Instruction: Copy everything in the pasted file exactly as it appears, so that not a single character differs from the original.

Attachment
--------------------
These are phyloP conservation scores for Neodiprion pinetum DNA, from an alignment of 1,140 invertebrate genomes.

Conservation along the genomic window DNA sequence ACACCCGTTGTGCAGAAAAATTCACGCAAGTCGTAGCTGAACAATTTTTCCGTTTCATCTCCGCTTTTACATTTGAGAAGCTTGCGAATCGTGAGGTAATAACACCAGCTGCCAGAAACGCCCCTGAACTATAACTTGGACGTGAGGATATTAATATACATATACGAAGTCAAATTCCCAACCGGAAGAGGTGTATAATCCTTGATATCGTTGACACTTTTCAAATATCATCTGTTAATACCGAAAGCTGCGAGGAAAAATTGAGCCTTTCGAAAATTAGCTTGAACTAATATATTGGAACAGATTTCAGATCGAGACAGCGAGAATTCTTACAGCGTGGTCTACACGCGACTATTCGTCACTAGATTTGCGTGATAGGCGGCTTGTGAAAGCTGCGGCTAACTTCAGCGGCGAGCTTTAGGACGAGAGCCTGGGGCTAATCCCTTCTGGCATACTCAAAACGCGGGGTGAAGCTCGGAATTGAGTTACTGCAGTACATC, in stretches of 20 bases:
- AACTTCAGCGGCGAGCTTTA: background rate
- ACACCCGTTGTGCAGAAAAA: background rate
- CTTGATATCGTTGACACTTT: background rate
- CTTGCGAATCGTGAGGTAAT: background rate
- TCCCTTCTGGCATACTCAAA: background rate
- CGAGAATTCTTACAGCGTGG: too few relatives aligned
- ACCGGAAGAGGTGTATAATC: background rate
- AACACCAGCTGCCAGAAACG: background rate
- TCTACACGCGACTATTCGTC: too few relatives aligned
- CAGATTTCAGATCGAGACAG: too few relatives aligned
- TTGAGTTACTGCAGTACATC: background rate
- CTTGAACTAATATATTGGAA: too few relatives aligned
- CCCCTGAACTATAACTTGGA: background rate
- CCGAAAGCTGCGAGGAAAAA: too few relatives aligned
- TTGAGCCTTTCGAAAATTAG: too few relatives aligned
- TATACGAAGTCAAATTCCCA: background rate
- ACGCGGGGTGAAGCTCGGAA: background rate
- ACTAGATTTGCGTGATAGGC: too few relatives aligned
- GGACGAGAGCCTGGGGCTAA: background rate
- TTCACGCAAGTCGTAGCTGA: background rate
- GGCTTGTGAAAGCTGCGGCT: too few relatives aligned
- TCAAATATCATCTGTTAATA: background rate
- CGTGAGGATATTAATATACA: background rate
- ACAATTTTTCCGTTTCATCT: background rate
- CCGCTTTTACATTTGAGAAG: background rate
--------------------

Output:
These are phyloP conservation scores for Neodiprion pinetum DNA, from an alignment of 1,140 invertebrate genomes.

Conservation along the genomic window DNA sequence ACACCCGTTGTGCAGAAAAATTCACGCAAGTCGTAGCTGAACAATTTTTCCGTTTCATCTCCGCTTTTACATTTGAGAAGCTTGCGAATCGTGAGGTAATAACACCAGCTGCCAGAAACGCCCCTGAACTATAACTTGGACGTGAGGATATTAATATACATATACGAAGTCAAATTCCCAACCGGAAGAGGTGTATAATCCTTGATATCGTTGACACTTTTCAAATATCATCTGTTAATACCGAAAGCTGCGAGGAAAAATTGAGCCTTTCGAAAATTAGCTTGAACTAATATATTGGAACAGATTTCAGATCGAGACAGCGAGAATTCTTACAGCGTGGTCTACACGCGACTATTCGTCACTAGATTTGCGTGATAGGCGGCTTGTGAAAGCTGCGGCTAACTTCAGCGGCGAGCTTTAGGACGAGAGCCTGGGGCTAATCCCTTCTGGCATACTCAAAACGCGGGGTGAAGCTCGGAATTGAGTTACTGCAGTACATC, in stretches of 20 bases:
- AACTTCAGCGGCGAGCTTTA: background rate
- ACACCCGTTGTGCAGAAAAA: background rate
- CTTGATATCGTTGACACTTT: background rate
- CTTGCGAATCGTGAGGTAAT: background rate
- TCCCTTCTGGCATACTCAAA: background rate
- CGAGAATTCTTACAGCGTGG: too few relatives aligned
- ACCGGAAGAGGTGTATAATC: background rate
- AACACCAGCTGCCAGAAACG: background rate
- TCTACACGCGACTATTCGTC: too few relatives aligned
- CAGATTTCAGATCGAGACAG: too few relatives aligned
- TTGAGTTACTGCAGTACATC: background rate
- CTTGAACTAATATATTGGAA: too few relatives aligned
- CCCCTGAACTATAACTTGGA: background rate
- CCGAAAGCTGCGAGGAAAAA: too few relatives aligned
- TTGAGCCTTTCGAAAATTAG: too few relatives aligned
- TATACGAAGTCAAATTCCCA: background rate
- ACGCGGGGTGAAGCTCGGAA: background rate
- ACTAGATTTGCGTGATAGGC: too few relatives aligned
- GGACGAGAGCCTGGGGCTAA: background rate
- TTCACGCAAGTCGTAGCTGA: background rate
- GGCTTGTGAAAGCTGCGGCT: too few relatives aligned
- TCAAATATCATCTGTTAATA: background rate
- CGTGAGGATATTAATATACA: background rate
- ACAATTTTTCCGTTTCATCT: background rate
- CCGCTTTTACATTTGAGAAG: background rate